“Our menu teams are clearly paying close attention to it,” McDonald’s CEO Steve Easterbrook said Tuesday. “The key for us is to identify sustaining consumer trends.”
The world’s biggest burger chain, which has 14,000 U.S. restaurants and 38,000 worldwide, is considering whether the complexities associated with rolling out a plant-based burger are worth it, said Easterbrook, during a call with analysts to discuss the company’s first-quarter earnings.
“There may be more to come but nothing much to say about it in the moment,” Easterbrook said.
Many of McDonald’s fast-food competitors have decided to take the gamble.
After launching a test run in St. Louis just last month, Burger King on Monday announced plans to offer Impossible Whoppers at all U.S. restaurants by the end of 2019. White Castle offers meatless sliders using burgers from Impossible Foods, and Carl’s Jr. offers plant-based patties from Beyond Meat. Taco Bell in April started testing meatless versions of some of its classics, such as a Vegetarian Crunchwrap Supreme and a Vegetarian Quesarito.
Plant-based burgers are no longer just the purview of vegetarians and vegans as more consumers try to cut back on meat.
Still, it isn’t surprising that Chicago-based McDonald’s is waiting to ensure the plant-based trend has staying power before jumping in, given the chain’s global scope and diverse customer base, said Zak Weston, food service analyst at the Good Food Institute, a nonprofit think tank that promotes protein alternatives.
But “it would shock me if they don’t have something on the menu in the next 18 months,” Weston said.
Yet Bob Goldin, co-founder and partner at Chicago-based food industry consultancy Pentallect, said he wonders if the mania around plant-based proteins is a flash in the pan.
“This is ‘monkey see, monkey do’ right now,” Goldin said. “I think this thing has a shorter shelf life than we think.”
McDonald’s is wise to wait and see, he said, especially given that its efforts to push healthier fare like salads and yogurt parfait have not resonated with customers.
“I think they should innovate around their core offerings,” Goldin said.
Consumer trends have made it a business imperative for big food companies to at least consider adding plant-based options to their offerings, Weston said.
U.S. sales of plant-based meats jumped 42 percent over the past three years, to $888 million, according to Nielsen, while traditional meat sales rose 1 percent, to $85 billion, during that time. Two-thirds of U.S. consumers say they are trying to reduce meat in their diets, according to a study by the Johns Hopkins Center for a Livable Future.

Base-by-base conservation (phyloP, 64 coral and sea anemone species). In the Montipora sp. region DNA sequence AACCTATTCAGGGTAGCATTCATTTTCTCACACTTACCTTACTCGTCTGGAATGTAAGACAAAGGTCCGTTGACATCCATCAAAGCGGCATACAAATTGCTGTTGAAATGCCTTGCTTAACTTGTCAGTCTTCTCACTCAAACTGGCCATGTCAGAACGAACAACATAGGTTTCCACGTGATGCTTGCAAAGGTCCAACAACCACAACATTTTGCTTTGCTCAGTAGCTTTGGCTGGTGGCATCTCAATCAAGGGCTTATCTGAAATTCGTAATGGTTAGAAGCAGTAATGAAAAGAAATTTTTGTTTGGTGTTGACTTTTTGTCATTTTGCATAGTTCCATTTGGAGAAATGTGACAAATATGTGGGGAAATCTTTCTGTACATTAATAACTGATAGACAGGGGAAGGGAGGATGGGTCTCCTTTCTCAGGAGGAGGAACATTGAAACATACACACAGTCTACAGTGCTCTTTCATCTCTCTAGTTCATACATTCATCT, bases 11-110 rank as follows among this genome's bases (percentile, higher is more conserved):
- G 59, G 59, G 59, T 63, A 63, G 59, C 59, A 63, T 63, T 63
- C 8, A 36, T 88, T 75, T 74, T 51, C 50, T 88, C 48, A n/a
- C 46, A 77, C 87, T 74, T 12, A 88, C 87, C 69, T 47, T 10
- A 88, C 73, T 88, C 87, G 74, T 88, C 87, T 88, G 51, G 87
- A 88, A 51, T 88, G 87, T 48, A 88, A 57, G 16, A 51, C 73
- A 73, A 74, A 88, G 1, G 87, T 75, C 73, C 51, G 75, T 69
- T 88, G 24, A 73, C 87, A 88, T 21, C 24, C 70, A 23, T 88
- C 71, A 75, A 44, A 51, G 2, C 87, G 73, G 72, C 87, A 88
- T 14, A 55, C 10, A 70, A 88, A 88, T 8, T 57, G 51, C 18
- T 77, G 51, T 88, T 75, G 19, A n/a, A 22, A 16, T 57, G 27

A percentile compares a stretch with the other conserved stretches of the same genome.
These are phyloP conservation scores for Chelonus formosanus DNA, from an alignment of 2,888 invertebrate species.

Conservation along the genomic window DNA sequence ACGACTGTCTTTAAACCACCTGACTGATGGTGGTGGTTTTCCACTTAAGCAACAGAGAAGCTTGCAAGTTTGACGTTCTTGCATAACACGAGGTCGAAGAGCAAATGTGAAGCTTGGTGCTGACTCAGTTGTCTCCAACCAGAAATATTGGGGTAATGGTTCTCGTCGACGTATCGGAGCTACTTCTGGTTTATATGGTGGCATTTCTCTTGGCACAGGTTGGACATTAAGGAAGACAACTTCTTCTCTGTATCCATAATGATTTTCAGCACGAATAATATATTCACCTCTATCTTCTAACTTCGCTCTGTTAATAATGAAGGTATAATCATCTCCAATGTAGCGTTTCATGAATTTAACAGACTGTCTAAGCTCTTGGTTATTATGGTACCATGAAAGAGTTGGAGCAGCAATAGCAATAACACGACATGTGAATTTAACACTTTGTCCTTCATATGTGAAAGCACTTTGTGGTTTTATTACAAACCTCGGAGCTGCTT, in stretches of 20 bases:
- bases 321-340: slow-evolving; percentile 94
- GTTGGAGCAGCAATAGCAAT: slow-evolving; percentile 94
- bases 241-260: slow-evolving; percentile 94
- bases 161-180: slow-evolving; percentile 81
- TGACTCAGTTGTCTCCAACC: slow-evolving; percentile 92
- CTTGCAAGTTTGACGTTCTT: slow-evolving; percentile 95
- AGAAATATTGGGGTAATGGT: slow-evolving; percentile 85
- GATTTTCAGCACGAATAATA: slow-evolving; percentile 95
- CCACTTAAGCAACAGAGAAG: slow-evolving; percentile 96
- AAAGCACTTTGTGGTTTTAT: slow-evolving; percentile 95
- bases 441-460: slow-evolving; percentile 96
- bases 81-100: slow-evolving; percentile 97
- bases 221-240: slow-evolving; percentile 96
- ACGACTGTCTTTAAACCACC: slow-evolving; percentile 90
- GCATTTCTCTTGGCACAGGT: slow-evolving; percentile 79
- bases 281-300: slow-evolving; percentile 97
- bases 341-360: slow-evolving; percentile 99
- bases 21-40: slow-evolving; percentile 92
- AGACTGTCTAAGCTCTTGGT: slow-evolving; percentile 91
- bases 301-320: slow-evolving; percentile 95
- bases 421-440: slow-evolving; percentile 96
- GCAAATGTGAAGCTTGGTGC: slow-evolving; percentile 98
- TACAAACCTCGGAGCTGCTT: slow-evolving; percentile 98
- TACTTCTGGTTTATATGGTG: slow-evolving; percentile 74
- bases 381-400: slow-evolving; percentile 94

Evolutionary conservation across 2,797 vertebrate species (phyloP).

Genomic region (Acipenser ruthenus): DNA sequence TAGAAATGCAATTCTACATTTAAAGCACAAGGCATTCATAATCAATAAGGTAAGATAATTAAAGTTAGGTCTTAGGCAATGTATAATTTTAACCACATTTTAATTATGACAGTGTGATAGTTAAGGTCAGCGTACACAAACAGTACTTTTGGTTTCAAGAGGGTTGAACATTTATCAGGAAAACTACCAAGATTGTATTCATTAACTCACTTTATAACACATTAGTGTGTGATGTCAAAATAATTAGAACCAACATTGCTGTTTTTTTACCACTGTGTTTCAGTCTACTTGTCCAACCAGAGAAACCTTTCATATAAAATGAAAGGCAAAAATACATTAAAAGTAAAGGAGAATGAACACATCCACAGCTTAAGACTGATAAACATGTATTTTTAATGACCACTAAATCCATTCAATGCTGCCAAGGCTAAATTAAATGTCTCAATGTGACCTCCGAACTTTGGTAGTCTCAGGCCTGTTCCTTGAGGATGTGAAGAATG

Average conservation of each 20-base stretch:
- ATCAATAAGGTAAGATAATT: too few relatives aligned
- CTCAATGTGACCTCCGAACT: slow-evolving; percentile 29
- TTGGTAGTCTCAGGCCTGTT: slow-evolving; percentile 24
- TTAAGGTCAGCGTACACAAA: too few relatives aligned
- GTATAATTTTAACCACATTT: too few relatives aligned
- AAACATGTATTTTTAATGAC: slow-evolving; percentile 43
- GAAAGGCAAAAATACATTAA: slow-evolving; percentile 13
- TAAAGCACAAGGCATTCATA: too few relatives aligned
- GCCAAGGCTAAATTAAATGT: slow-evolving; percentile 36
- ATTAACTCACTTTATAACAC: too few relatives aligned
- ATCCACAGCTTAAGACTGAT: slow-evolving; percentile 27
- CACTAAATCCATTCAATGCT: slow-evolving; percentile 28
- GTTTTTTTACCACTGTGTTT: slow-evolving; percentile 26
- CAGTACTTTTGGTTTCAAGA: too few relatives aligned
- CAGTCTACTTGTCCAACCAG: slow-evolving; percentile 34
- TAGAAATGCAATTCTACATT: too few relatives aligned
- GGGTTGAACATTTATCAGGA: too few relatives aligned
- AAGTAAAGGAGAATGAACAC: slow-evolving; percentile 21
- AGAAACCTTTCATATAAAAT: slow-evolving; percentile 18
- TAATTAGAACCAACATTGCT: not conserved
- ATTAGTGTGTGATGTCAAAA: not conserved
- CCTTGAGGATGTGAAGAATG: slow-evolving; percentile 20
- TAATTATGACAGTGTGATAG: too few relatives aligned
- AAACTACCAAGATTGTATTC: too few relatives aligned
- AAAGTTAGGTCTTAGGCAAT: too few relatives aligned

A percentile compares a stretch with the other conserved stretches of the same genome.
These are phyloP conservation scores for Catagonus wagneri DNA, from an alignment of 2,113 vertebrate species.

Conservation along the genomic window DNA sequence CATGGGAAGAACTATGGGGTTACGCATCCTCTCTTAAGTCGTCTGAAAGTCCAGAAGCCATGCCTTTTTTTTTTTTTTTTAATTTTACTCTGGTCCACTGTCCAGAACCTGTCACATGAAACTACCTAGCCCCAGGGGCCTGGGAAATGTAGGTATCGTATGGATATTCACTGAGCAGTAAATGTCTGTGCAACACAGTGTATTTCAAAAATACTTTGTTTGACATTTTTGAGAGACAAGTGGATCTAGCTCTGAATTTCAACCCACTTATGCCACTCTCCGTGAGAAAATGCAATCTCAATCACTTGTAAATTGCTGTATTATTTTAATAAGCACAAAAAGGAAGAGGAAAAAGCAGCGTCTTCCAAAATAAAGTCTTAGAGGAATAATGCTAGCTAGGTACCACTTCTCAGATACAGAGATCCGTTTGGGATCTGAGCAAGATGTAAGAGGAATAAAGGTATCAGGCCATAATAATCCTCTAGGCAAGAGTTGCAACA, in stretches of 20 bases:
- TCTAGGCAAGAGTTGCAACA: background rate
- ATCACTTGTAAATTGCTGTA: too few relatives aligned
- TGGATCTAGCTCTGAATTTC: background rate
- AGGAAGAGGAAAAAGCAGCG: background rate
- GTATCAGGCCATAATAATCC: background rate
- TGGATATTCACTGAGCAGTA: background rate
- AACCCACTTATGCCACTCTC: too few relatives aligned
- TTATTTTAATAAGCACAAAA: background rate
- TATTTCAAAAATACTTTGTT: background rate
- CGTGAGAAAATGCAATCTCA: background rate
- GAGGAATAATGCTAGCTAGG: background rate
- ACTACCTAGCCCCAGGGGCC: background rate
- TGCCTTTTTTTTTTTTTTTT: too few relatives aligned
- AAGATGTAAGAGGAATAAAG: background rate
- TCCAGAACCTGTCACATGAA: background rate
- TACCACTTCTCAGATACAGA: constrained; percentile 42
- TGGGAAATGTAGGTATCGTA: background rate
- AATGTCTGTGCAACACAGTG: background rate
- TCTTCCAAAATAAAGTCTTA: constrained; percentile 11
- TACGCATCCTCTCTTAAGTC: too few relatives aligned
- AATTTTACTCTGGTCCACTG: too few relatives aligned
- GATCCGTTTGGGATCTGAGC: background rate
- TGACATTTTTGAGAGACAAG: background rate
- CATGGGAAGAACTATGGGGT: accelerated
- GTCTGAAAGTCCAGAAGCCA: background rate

McDonald’s this week launched a vegan burger in Germany, made with Nestle’s soy- and wheat-based Incredible Burger. It has vegetarian sandwiches in other international markets, including India’s McAloo Tikki made of potatoes and peas, which is available in the restaurant at McDonald’s West Loop headquarters.
But a broad U.S. rollout of a meatless burger would mark an inflection point that plant-based protein alternatives have arrived on Main Street, Weston said.
“It’s understandable that they’re being deliberate about it because if McDonald’s puts a plant-based burger on the menu it’s going to shake the world,” he said.
Interest in plant-based burgers has grown rapidly as vegetarian burgers have evolved from overcooked tofu and mushy black bean burgers to meat-like substitutes that offer the same sensory experience as the real thing, Weston said. Most plant-based protein alternatives are made of soy, wheat and increasingly peas, though companies are experimenting with other options such as mung bean, he said.
Improved quality combined with a health-focused consumer mindset has pushed demand so high that the only constraint to growth is that plant-based protein manufacturers can’t produce enough to keep up, Weston said.
Big food companies like Cargill have been investing in plant-based startups to get a slice of the action. One such startup, 10-year-old Beyond Meat, is planning an initial public offering that would value the company at about $1.5 billion.
Ninety-three percent of shoppers who purchase Beyond Meat also purchase animal meat, the company said in its regulatory filing. That suggests it’s not a novelty but a mainstreaming of the trend as people incorporate more diverse proteins in their diets, Weston said.